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County funding awarded to groups

All work with Juvenile Court

POSTED: November 30, 2012 12:32 a.m.
 

The Forsyth County Social Services Committee came in under budget in recommending grants for nonprofit agencies.

The group went through its annual review Thursday morning, recommending awards for eight of 11 local organizations that must work in some capacity with Juvenile court.

Of the $435,000 budgeted for the grants in 2013, the committee decided to grant $378,000 and put the rest in reserves, pending further information.

The recommendations will be sent to the county commission for final approval next month.

As in past years, the committee awarded the largest portion to the Department of Family and Children Services at $171,000, the same amount as in 2012.

Member Nancy Smallwood said the amount makes sense because “that’s the most direct serving Juvenile Court agency.”

The group discussed whether to revert to having commissioners budget a supplement to the state-funded agency, but opted to keep DFCS under the purview of the committee.

The requests from the organizations totaled $583,000, but the four-member group chose which funding to consider for award based on the purpose of the money, the agency’s financial position and the impact of the nonprofit on the county’s youth.

The other agencies recommended for funding include: Bald Ridge Lodge at $75,000: Court Appointed Special Advocates of Forsyth County at $35,000: Forsyth County Child Advocacy Center at $35,000; Mentor Me North Georgia at $20,000; Children’s Center for Hope & Healing at $15,000; Supporting Adoption and Foster Families Together at $15,000; and Family Haven at $12,000.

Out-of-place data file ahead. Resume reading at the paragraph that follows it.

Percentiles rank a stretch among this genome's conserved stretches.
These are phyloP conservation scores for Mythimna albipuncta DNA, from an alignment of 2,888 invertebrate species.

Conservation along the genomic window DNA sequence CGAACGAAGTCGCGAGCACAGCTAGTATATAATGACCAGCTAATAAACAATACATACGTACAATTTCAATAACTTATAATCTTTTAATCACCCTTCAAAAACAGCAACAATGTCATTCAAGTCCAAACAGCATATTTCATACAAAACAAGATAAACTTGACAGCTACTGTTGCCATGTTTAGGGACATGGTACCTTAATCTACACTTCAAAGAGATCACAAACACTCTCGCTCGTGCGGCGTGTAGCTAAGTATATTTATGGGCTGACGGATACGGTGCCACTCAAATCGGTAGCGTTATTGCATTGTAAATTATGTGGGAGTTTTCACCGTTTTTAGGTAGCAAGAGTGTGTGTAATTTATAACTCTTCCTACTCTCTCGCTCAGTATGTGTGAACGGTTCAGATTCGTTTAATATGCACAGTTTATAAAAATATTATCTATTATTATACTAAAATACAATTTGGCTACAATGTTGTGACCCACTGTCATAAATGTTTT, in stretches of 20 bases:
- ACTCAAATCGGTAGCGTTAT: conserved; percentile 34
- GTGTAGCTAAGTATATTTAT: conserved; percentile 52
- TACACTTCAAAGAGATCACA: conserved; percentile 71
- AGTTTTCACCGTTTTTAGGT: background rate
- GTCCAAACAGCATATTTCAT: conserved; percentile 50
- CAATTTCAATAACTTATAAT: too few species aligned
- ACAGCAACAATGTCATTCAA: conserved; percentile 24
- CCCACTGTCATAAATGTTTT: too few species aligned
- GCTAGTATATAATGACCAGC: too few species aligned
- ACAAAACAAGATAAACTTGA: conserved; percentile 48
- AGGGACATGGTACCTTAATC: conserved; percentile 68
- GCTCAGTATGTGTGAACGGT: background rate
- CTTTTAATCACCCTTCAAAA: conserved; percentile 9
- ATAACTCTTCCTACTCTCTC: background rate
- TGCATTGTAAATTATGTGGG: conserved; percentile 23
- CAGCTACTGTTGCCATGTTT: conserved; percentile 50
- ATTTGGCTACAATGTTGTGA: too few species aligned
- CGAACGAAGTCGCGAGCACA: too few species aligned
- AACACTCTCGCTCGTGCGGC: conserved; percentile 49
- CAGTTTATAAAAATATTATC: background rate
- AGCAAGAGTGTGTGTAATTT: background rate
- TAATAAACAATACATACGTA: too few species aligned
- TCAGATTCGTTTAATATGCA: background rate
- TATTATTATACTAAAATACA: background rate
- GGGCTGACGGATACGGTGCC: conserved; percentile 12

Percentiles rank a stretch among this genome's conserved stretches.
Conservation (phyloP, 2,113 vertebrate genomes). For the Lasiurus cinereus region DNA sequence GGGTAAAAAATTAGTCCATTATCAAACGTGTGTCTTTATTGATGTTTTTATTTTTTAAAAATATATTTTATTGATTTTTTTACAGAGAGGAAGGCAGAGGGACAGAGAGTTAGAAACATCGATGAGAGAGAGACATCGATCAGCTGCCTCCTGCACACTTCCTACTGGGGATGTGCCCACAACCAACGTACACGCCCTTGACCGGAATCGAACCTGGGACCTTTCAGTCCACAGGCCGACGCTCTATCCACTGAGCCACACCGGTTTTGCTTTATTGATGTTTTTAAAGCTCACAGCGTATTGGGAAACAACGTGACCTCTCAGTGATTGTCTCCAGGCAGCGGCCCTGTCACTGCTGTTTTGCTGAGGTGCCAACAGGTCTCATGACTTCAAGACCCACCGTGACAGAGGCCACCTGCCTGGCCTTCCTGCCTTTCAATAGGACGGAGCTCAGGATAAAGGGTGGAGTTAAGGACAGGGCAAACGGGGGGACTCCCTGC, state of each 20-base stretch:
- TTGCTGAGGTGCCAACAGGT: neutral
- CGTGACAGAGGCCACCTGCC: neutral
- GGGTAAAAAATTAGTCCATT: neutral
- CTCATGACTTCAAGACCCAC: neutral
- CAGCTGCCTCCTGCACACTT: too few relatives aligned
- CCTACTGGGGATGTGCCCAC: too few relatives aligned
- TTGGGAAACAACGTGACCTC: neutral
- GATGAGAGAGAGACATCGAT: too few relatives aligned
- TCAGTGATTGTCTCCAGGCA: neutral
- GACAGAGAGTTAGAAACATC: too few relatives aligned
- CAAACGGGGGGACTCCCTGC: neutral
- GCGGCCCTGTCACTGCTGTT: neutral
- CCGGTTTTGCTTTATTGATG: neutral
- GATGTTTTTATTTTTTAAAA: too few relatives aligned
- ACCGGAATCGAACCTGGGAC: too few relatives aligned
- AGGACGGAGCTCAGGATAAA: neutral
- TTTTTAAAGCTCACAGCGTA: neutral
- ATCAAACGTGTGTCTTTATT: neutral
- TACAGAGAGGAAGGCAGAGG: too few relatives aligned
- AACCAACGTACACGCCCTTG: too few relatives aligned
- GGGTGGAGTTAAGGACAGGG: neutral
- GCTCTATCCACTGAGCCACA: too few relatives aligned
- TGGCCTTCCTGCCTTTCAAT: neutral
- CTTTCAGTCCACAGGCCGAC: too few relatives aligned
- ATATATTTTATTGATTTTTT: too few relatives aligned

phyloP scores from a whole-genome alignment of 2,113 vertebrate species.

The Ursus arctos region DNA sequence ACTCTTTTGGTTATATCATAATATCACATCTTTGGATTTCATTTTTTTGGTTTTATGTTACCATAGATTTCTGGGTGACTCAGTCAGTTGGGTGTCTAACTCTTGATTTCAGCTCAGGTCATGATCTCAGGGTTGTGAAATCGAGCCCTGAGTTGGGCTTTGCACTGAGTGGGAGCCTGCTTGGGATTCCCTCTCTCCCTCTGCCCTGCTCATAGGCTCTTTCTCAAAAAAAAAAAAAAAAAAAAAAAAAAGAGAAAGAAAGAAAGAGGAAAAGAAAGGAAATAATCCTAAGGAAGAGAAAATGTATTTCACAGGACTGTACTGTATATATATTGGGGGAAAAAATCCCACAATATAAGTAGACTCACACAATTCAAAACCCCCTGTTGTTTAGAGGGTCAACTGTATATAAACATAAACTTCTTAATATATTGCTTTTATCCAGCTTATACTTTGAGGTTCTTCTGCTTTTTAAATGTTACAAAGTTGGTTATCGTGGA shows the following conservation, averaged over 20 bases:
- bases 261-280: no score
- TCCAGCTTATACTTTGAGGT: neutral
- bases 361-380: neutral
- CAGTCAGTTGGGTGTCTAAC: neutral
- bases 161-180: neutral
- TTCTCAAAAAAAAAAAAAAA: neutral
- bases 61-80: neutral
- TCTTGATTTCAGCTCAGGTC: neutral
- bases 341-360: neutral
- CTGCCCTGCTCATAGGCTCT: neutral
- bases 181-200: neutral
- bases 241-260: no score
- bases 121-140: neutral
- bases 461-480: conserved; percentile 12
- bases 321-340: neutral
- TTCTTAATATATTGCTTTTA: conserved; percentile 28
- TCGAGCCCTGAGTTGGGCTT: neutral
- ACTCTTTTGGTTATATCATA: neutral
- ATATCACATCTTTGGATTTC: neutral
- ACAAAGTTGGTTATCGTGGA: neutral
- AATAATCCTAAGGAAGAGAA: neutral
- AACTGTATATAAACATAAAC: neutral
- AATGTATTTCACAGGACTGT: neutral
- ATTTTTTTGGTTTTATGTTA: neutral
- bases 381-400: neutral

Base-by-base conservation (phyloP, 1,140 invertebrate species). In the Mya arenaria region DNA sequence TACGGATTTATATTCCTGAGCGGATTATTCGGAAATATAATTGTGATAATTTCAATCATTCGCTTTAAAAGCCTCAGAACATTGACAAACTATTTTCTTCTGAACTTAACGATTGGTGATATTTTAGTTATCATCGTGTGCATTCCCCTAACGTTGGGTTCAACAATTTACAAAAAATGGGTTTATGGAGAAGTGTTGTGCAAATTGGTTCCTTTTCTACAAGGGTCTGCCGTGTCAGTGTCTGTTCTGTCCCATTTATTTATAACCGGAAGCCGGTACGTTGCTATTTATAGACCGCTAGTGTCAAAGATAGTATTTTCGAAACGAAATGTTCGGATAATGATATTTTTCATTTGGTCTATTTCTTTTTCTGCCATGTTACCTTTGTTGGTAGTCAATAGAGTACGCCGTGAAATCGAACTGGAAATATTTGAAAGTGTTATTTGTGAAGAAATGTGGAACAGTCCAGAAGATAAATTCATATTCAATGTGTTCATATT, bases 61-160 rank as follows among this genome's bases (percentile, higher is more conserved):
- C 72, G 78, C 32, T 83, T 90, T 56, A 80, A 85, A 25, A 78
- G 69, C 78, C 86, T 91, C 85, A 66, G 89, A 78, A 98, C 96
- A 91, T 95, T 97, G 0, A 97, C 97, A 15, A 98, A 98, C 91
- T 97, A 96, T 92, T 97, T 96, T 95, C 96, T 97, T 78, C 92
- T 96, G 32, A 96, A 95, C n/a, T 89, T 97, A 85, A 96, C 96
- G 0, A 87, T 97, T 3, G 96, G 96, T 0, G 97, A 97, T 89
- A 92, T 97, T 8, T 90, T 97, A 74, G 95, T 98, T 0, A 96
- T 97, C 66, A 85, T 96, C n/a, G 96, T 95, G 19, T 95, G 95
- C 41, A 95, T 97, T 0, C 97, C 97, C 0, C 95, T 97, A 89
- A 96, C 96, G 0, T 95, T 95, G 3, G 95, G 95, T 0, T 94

The group opted not to recommend funding for Jesse’s House, Abba House or Faith’s House.

Commissioner Patrick Bell, who serves on the committee, expressed concern about the amount of unrestricted money in reserves for at least one of the agencies, as well as an increase in salaries.

“They increased [their] cash balance over and above what the county gave them [last year],” Bell said. “The goal has always been to help agencies that provide vital services until they get over the hump … It’s like seed money.”

He agreed the agencies provide great services in the community, but thought county funding likely could be better placed somewhere else.

“Do they need the money or are they just asking because it’s here?” he said.

The committee placed that funding into reserves until receiving more information, as was done last year with the remaining $51,000.

The county commission in 2011 opted to place that money with an agency the committee had not recommended for a grant.

 

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